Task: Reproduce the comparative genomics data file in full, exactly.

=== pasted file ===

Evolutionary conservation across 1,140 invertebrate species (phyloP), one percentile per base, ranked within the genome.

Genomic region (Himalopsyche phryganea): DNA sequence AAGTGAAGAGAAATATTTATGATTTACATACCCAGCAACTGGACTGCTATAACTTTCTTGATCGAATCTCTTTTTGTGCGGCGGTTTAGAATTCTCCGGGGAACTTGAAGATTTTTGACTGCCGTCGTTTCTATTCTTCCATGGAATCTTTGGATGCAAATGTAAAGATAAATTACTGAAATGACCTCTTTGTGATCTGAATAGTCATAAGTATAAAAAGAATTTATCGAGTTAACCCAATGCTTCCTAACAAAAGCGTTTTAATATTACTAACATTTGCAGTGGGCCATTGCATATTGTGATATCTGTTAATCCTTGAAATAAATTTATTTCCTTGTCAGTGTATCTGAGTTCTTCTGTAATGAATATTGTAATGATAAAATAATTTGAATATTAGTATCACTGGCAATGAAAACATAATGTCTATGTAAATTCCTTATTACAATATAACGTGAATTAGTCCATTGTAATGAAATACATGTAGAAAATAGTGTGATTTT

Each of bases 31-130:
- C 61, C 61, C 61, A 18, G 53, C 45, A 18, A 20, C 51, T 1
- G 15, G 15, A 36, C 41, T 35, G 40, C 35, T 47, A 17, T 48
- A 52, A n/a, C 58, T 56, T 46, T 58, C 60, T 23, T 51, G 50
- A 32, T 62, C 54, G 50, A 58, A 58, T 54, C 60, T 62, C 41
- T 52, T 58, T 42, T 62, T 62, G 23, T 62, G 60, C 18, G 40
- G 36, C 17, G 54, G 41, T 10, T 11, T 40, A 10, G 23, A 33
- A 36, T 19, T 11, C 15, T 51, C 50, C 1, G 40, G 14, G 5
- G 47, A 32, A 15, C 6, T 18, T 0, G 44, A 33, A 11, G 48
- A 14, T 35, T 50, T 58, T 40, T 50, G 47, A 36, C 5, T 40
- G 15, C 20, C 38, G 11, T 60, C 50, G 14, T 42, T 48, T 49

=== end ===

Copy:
Evolutionary conservation across 1,140 invertebrate species (phyloP), one percentile per base, ranked within the genome.

Genomic region (Himalopsyche phryganea): DNA sequence AAGTGAAGAGAAATATTTATGATTTACATACCCAGCAACTGGACTGCTATAACTTTCTTGATCGAATCTCTTTTTGTGCGGCGGTTTAGAATTCTCCGGGGAACTTGAAGATTTTTGACTGCCGTCGTTTCTATTCTTCCATGGAATCTTTGGATGCAAATGTAAAGATAAATTACTGAAATGACCTCTTTGTGATCTGAATAGTCATAAGTATAAAAAGAATTTATCGAGTTAACCCAATGCTTCCTAACAAAAGCGTTTTAATATTACTAACATTTGCAGTGGGCCATTGCATATTGTGATATCTGTTAATCCTTGAAATAAATTTATTTCCTTGTCAGTGTATCTGAGTTCTTCTGTAATGAATATTGTAATGATAAAATAATTTGAATATTAGTATCACTGGCAATGAAAACATAATGTCTATGTAAATTCCTTATTACAATATAACGTGAATTAGTCCATTGTAATGAAATACATGTAGAAAATAGTGTGATTTT

Each of bases 31-130:
- C 61, C 61, C 61, A 18, G 53, C 45, A 18, A 20, C 51, T 1
- G 15, G 15, A 36, C 41, T 35, G 40, C 35, T 47, A 17, T 48
- A 52, A n/a, C 58, T 56, T 46, T 58, C 60, T 23, T 51, G 50
- A 32, T 62, C 54, G 50, A 58, A 58, T 54, C 60, T 62, C 41
- T 52, T 58, T 42, T 62, T 62, G 23, T 62, G 60, C 18, G 40
- G 36, C 17, G 54, G 41, T 10, T 11, T 40, A 10, G 23, A 33
- A 36, T 19, T 11, C 15, T 51, C 50, C 1, G 40, G 14, G 5
- G 47, A 32, A 15, C 6, T 18, T 0, G 44, A 33, A 11, G 48
- A 14, T 35, T 50, T 58, T 40, T 50, G 47, A 36, C 5, T 40
- G 15, C 20, C 38, G 11, T 60, C 50, G 14, T 42, T 48, T 49